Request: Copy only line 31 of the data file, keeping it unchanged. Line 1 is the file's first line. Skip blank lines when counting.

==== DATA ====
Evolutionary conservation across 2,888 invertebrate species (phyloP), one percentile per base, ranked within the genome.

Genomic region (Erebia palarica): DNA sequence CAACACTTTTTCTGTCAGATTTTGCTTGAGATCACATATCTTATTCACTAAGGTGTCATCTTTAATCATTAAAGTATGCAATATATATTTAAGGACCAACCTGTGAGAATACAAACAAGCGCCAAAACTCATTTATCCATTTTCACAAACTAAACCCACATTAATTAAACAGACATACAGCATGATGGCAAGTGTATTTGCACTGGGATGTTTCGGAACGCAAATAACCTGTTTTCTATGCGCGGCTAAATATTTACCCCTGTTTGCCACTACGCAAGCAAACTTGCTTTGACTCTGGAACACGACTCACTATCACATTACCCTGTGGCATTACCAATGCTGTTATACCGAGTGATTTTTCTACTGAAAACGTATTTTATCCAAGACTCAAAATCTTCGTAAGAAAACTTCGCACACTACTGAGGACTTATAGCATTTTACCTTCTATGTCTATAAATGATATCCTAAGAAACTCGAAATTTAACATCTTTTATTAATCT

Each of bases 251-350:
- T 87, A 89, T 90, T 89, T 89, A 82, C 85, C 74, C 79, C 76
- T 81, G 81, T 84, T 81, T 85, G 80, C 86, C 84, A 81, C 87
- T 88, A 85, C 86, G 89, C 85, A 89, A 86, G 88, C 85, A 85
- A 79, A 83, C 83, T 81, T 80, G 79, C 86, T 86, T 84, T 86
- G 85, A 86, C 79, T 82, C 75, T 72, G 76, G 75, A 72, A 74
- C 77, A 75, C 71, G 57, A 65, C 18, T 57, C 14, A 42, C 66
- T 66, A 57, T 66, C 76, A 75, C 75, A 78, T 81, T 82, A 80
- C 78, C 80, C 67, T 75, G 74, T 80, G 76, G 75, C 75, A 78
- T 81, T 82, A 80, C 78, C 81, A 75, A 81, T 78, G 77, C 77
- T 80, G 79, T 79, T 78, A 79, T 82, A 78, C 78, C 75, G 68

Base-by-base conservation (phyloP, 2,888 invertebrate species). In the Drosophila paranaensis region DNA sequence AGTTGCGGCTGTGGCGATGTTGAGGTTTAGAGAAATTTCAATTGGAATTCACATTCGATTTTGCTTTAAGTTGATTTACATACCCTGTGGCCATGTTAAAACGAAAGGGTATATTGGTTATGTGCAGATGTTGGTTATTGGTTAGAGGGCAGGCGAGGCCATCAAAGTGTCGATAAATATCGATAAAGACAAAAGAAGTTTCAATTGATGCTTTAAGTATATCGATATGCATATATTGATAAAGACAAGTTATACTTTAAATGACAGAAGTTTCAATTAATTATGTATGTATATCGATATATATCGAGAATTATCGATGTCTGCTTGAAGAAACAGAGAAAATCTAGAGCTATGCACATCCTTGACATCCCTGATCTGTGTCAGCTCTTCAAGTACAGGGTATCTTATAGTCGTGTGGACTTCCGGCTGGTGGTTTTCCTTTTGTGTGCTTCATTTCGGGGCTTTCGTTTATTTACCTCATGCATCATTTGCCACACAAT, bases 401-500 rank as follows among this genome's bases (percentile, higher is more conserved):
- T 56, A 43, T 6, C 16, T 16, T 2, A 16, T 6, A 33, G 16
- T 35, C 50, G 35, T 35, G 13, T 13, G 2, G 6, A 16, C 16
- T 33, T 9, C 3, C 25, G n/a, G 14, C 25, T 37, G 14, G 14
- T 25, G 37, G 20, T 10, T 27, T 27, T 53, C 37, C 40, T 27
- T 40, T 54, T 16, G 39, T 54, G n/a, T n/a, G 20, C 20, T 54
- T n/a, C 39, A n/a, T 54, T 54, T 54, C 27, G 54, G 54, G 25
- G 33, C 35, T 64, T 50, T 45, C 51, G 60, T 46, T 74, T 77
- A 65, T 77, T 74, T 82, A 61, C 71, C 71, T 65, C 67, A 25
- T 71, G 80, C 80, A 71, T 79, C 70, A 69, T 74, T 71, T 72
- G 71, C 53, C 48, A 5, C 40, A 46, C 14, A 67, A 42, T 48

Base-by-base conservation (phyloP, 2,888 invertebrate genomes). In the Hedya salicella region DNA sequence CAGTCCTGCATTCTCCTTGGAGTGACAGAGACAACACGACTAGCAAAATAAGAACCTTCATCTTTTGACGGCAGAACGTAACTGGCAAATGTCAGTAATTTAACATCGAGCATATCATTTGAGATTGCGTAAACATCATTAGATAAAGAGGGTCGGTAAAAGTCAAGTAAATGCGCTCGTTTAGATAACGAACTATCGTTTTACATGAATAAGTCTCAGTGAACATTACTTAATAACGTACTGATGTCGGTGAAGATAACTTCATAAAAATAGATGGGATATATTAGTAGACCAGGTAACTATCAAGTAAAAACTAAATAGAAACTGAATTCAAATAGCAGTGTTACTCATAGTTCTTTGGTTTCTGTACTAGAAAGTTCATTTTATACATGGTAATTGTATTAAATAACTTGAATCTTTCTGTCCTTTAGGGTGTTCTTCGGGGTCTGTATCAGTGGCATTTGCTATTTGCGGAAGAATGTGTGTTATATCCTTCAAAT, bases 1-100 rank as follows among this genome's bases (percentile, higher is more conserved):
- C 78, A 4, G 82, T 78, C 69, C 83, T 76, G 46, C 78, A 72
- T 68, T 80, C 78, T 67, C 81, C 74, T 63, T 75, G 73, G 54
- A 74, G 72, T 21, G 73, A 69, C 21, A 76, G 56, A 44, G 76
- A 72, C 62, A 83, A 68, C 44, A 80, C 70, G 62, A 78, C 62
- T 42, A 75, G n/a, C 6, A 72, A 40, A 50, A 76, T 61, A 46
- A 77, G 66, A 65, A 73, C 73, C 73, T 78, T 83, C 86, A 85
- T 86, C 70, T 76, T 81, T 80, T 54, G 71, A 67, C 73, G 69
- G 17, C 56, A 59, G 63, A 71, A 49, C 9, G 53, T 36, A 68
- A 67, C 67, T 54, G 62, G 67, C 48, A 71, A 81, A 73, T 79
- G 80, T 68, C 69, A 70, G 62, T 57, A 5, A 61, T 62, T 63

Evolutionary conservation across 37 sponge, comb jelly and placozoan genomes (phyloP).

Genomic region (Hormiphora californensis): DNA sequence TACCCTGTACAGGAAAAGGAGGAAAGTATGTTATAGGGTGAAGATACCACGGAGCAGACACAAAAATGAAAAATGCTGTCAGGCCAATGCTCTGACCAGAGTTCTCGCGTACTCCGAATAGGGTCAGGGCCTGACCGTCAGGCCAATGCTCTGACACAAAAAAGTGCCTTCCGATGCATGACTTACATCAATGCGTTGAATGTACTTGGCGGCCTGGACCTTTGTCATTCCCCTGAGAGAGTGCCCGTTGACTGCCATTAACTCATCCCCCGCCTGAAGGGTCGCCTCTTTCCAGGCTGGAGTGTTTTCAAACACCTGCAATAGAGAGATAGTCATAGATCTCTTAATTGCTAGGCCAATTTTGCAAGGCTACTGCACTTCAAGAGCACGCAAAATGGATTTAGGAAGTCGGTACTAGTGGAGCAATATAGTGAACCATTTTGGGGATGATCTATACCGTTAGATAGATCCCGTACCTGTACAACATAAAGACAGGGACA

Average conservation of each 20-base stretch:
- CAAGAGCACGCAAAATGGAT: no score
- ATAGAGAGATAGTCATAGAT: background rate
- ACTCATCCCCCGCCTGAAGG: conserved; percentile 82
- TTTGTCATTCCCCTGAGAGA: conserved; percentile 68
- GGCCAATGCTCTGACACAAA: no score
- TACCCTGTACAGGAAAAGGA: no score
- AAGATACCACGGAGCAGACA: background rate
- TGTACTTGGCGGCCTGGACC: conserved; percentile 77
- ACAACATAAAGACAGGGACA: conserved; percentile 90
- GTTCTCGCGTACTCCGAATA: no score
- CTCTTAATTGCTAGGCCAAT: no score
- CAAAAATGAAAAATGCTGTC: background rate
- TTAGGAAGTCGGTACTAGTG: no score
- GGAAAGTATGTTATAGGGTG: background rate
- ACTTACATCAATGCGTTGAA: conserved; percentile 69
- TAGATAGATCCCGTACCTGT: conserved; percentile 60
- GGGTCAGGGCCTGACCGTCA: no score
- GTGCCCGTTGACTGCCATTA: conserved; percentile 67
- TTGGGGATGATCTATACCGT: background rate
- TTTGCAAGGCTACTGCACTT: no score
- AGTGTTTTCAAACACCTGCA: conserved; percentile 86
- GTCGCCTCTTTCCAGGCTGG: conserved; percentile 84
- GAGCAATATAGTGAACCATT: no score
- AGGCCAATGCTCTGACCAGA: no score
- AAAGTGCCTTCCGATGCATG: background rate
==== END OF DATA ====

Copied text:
- A 77, G 66, A 65, A 73, C 73, C 73, T 78, T 83, C 86, A 85